So far in the Transform It Forward podcast series, we’ve heard from experts from a wide variety of industries including events, technology, and real estate. Now, with so many episodes under our belt, some key themes are beginning to emerge, so it’s time to take a step back and connect the dots.
In the most recent episode of Transform It Forward, we tried something a little different. For the next few episodes in the series, I’ll be taking a look back at some key clips from past interviews that share common elements, or discuss similar industries.
Transform It Forward with Jason Gross, Michael Nalepka and Toby Russell: transportation’s tech adoption
First up, we’re taking a look at the transportation industry and how it’s evolved in recent years thanks to new and innovative technologies. Over the past year or so I’ve spoken to three guys who really know their stuff when it comes to the transportation industry: Jason Gross, the Vice President of Mobile at Curb, Michael Nalepka, the General Manager of VideoProtects at J.J. Keller, and Toby Russell, the Co-Founder, Board-Director and Strategic Advisor at Shift.
Each of these interviews taught me something new about the transportation industry, how it’s changed and where it’s headed next. Let’s review some of the key takeaways and common threads from each one.
Out with the old
A few months ago, I had a chance to sit down with Jason Gross, the Vice President of Mobile at Curb, a company that’s taking a driver-first approach to ride-hailing. During our chat, Jason explained how the company is providing unparalleled transparency to riders and drivers alike, and facilitating billions of dollars in payment transactions annually through its open mobility platform.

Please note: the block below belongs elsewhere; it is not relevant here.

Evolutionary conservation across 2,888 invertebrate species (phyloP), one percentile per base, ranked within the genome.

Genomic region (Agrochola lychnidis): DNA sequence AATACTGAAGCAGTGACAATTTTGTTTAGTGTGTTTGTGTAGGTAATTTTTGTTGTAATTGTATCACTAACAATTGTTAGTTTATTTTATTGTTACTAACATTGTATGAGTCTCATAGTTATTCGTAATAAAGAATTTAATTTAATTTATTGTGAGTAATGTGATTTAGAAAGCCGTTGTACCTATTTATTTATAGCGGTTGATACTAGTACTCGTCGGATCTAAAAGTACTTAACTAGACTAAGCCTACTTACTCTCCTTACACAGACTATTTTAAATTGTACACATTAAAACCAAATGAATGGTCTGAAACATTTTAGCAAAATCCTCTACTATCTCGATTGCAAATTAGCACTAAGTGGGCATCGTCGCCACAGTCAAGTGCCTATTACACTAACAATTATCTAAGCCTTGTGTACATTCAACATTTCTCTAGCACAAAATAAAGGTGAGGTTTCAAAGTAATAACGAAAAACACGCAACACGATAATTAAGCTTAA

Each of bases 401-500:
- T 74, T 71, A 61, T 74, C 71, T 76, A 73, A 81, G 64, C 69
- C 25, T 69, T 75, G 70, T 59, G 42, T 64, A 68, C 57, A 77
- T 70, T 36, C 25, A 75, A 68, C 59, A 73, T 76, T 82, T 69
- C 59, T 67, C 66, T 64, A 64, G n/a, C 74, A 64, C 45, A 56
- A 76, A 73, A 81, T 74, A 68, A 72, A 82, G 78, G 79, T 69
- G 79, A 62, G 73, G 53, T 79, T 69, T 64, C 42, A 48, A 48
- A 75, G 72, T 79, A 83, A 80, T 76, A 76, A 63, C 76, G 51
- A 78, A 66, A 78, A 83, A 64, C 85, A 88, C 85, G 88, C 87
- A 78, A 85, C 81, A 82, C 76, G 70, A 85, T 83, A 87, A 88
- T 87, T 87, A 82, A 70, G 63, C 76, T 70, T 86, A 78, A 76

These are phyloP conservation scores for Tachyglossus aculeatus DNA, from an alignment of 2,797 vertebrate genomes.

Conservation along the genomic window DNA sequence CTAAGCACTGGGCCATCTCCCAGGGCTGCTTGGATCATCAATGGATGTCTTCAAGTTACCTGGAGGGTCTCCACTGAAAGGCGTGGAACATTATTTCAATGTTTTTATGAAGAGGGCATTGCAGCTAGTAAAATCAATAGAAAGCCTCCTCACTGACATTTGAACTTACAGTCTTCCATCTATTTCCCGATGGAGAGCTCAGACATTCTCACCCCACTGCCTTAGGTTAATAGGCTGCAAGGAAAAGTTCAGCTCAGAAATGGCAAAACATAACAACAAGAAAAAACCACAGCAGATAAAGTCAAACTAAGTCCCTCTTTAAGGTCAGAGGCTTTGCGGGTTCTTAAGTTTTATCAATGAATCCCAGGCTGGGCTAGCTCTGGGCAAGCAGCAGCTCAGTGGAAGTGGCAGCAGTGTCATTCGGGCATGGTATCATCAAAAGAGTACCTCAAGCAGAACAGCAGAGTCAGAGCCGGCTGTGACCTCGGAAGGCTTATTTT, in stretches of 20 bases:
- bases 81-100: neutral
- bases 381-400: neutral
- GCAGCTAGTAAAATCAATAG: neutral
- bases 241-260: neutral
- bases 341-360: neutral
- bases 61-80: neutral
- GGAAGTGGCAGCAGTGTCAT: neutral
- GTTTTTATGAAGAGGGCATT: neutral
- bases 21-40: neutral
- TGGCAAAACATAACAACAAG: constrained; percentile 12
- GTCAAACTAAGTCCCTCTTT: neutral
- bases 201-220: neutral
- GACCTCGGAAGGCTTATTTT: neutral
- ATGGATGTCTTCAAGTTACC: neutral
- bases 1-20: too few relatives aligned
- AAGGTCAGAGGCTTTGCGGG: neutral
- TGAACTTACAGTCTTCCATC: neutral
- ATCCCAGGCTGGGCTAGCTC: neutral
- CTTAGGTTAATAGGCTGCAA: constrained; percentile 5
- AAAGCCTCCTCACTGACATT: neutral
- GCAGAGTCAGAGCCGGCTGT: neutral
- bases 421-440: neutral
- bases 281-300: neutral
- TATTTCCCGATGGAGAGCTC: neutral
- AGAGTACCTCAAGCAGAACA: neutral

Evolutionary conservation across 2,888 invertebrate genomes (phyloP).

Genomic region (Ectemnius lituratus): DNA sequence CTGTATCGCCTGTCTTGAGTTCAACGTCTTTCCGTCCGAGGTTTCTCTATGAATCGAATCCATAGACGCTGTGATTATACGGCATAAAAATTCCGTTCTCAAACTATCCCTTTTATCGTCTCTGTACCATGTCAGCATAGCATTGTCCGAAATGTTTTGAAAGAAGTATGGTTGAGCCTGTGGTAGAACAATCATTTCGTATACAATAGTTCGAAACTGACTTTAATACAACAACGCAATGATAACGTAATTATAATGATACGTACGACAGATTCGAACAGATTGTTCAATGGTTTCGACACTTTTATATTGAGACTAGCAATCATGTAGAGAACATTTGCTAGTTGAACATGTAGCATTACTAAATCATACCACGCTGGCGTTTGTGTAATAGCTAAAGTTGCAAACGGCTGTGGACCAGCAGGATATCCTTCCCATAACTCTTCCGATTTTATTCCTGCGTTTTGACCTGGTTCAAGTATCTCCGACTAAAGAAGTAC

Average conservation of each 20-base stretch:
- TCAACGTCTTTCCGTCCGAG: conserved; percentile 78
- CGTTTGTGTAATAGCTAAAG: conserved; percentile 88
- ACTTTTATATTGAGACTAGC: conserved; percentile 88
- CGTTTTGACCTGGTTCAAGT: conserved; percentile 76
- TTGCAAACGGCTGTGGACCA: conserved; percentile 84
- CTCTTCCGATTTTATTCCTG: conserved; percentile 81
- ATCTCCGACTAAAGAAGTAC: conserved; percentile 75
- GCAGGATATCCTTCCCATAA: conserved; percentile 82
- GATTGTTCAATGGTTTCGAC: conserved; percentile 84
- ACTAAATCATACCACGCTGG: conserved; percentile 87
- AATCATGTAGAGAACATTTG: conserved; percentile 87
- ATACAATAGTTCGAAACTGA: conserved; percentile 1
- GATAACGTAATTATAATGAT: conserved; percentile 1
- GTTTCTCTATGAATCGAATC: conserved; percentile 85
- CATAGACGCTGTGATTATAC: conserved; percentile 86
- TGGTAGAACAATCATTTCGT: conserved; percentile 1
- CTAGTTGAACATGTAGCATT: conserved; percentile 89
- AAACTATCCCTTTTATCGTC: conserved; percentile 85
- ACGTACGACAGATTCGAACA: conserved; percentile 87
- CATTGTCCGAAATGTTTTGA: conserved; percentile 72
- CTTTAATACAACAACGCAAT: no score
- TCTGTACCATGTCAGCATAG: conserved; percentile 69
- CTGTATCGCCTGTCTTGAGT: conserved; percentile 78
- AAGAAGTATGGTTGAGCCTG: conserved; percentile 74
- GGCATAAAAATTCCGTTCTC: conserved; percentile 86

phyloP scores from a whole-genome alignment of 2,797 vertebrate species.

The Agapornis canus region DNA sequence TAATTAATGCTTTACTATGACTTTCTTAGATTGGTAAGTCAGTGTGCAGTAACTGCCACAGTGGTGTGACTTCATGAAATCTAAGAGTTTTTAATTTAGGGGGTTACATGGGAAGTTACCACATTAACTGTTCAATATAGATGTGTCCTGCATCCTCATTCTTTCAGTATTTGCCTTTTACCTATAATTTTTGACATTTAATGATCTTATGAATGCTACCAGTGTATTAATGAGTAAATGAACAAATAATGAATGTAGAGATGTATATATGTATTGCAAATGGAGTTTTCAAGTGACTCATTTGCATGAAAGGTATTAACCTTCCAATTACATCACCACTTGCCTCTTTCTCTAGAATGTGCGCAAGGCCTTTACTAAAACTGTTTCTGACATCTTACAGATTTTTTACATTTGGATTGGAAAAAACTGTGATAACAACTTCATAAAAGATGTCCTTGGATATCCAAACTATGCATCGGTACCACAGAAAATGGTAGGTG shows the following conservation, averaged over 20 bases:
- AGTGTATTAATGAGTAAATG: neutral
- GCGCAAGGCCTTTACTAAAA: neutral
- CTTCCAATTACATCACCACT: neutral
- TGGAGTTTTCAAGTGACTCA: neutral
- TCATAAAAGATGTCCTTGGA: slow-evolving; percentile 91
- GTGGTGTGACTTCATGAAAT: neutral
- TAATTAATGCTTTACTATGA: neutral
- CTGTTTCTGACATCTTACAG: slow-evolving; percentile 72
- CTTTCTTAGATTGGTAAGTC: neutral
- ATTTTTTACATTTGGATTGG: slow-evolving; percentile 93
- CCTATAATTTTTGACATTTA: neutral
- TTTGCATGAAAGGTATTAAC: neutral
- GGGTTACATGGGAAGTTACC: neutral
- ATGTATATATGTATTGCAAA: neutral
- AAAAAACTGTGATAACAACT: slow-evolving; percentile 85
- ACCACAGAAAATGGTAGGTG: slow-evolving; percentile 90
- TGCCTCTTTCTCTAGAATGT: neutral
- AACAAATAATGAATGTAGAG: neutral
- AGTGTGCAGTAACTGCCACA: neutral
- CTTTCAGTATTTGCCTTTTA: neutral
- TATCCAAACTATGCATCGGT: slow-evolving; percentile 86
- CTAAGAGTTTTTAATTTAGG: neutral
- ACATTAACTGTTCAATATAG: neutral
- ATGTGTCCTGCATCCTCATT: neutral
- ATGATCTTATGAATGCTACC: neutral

Jason gave us an overview of the evolution of the taxi and ridesharing industry in recent years, explaining how technology has changed the game completely. As with many other industries we’ve looked at on the show, the technology used in the transportation industry has come a long way in just a few short decades.
“It started with radio calls…and it really was very manual. Beyond that, the use of technology was very limited. It was really kind of hand-to-hand combat in terms of fulfilling rides.”
Just as new innovations have changed the face of the taxi industry forever, technology has also contributed to a major changing of the guard in the trucking industry. Last year, I sat down with Michael Nalepka, the General Manager of VideoProtects at J.J. Keller, a company that provides businesses with expertise in safety and regulatory compliance.
Over the past few decades, the trucking industry has also come a long way in terms of technology. But as Michael pointed out, the evolution was rapidly accelerated due to the pandemic.
“Technology has come so far now today, that even a small trucking company can compete against the large fleets because technology has gotten to be so powerful and a lot of it is not expensive anymore, so it levels the playing field… Technology is driving that forward. It’s making it faster, cheaper, better and there’s a lot of robust competition in many of these areas.”